Parental Kidnapping Prevention Act (PKPA) and the Uniform Child Custody Jurisdiction and Enforcement Act (UCCJEA) may apply to your termination of parental rights cause of action if an order for visitation and/or custody was entered in another state.

You are only required to file a termination of parental rights cause of action if anyone who

One of the Court’s requirements to finalize an interstate adoption is a letter of compliance from the ICPC office. The last document you should send to the ICPC office prior to your final hearing is the post-placement home study; request your letter of compliance upon submitting the post-placement home study and file the letter with the court

This link will take you the AAICPC Website. A map of the United States will appear; select the state to find contact information for the ICPC office and special requirements for that state.

South Carolina has nine requirements listed on its page; I have copied them below for your convenience.

Special Adoption Information Required in

If you are a non-resident  seeking to adopt a child from South Caroina or the non-resident’s attorney, seek South Carolina legal assitance as early in the process as possible.

In addition to requiring the couple to comply with the Interstate Compact on the Placement of Chilren, South Carolina requires a judicial determination as to wether the couple

Section 63-9-60 of the South Carolina Code of Laws provides that any South Carolina resident may petition the court to adopt a child.

Placement of children for adoption pursuant to this article is limited to South Carolina residents with exceptions being made in the following circumstances only:

(a) the child is a special needs child, as defined by Section 63-9-30 (Please see the definition below in "Continue Reading");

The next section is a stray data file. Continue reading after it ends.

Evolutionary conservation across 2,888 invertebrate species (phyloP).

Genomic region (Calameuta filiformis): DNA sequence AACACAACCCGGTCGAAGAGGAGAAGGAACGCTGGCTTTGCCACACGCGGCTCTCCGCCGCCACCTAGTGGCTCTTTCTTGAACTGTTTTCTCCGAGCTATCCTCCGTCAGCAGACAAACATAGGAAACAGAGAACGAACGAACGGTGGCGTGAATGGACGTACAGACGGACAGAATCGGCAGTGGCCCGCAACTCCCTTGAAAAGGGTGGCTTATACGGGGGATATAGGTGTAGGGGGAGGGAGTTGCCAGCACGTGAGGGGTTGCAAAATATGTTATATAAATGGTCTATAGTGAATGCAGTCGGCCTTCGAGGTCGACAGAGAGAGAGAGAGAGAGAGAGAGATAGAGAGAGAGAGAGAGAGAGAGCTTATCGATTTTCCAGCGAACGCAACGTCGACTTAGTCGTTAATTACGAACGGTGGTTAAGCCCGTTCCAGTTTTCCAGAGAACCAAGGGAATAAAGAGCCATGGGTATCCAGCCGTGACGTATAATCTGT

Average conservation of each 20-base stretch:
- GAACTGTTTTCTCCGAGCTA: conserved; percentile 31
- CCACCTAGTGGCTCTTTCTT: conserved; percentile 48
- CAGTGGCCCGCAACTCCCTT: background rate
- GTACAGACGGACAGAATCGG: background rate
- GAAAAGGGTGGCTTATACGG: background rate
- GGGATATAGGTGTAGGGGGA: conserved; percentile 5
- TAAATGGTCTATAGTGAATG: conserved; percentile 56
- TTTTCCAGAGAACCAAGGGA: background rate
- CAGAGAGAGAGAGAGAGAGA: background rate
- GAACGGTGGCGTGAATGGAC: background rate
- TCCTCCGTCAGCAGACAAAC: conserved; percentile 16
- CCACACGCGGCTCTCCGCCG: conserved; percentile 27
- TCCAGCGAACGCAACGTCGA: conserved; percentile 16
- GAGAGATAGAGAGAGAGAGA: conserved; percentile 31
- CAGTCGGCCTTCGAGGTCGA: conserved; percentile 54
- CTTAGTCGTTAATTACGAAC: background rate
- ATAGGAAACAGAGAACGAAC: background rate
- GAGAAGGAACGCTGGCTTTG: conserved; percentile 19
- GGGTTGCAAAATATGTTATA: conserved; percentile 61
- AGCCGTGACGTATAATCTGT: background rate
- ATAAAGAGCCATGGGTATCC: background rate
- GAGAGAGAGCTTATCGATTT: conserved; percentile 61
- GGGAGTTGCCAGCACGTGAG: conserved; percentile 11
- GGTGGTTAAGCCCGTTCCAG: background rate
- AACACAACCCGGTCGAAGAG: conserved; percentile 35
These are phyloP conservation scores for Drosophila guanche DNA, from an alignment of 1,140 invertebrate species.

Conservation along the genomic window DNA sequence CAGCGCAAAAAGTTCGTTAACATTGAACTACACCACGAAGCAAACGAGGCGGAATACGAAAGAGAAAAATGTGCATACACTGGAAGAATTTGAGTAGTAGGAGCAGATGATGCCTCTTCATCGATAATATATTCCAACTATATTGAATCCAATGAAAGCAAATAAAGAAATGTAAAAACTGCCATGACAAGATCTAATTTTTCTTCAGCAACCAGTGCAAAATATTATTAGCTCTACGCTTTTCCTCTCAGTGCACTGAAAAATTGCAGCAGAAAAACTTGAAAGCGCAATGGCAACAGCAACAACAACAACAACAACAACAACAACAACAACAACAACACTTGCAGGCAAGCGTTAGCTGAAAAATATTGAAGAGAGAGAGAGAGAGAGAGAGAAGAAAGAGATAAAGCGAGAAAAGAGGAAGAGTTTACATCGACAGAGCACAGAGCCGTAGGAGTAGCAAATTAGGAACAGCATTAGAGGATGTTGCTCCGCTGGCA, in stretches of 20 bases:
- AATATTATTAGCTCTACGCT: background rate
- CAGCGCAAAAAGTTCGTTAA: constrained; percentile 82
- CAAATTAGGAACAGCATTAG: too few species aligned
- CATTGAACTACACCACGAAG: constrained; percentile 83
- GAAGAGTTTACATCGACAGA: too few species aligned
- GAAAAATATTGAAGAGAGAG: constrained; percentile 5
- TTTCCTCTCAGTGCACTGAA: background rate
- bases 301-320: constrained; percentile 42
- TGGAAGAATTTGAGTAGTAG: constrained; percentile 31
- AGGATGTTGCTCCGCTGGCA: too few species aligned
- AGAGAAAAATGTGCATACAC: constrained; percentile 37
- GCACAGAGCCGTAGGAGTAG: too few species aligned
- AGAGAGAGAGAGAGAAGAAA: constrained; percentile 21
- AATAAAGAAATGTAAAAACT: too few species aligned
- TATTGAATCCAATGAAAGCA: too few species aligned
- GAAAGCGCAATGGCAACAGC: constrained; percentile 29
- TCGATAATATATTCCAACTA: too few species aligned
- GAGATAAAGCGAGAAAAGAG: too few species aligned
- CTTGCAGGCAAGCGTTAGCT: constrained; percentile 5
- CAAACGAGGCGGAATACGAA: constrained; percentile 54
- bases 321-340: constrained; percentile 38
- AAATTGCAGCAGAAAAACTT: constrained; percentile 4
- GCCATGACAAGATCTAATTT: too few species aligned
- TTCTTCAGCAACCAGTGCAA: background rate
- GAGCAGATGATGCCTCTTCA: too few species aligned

(b) there has been public notoriety concerning the child or child’s family, and the best interests of the child would be served by placement outside this State;

(c) the child is to be placed for adoption with a relative related biologically or by marriage;

(d) at least on of the adoptive parents is in the military service stationed in South Carolina;

(e) there are unusual or exceptional circumstances such that the best interests of the child would be served by placement with or adoption by nonresidents of this State; or

(f) the child has been in foster care for at least six months after having been legally freed for adoption and no South Carolina resident has been identified as a prospective adoptive home.

Interstate adoptions are much more complex than an intrastate adoption; please move forward with great care if you are adopting interstate. If the child fits into subsection (a)-(d) and (f) above, the interstate hurtles are much easier to leap because these subsections more clearly define the category in which the child needs to fit to be considered an exception to the rule limiting adoption to South Carolina residents.

If you are trying to work with subsection (e) which is much more ambiguous than the rest, proceed with caution. Though you may ultimately show the court that the circumstances are unusual or exceptional and that the best interest of the child would be served by placement with or adoption by nonresident of this State, the financial and emotion cost to do so could be great.

The Courts have determined that the selection of the adoptive parents by the biological parent or parents is an unusual and exceptional circumstance. Even under this circumstance, I advise you to proceed with caution because you may need the mother to testify that she in fact selected the adoptive parents. The problem arises when you do need the biological mother to testify and she has changed her mind and does not want to give her child up for adoption. Though the biological mother in unable to withdrawal her consent and relinquishment without an order from the court, she can refuses to testify or testify that she did not pick the adoptive parents.  If this is the case, then the Court will probably rule that there is no unusual and exceptional circumstances; this leaves the adoptive parents stuck in South Carolina with a child that they are unable to leave the state with.  It essentially forces the adoptive parents to relinquish custody of the child or fight a battle that is not winnable because the financial and emotional burden is to great and the outcome so uncertain.


Continue Reading Who May Adopt a Child?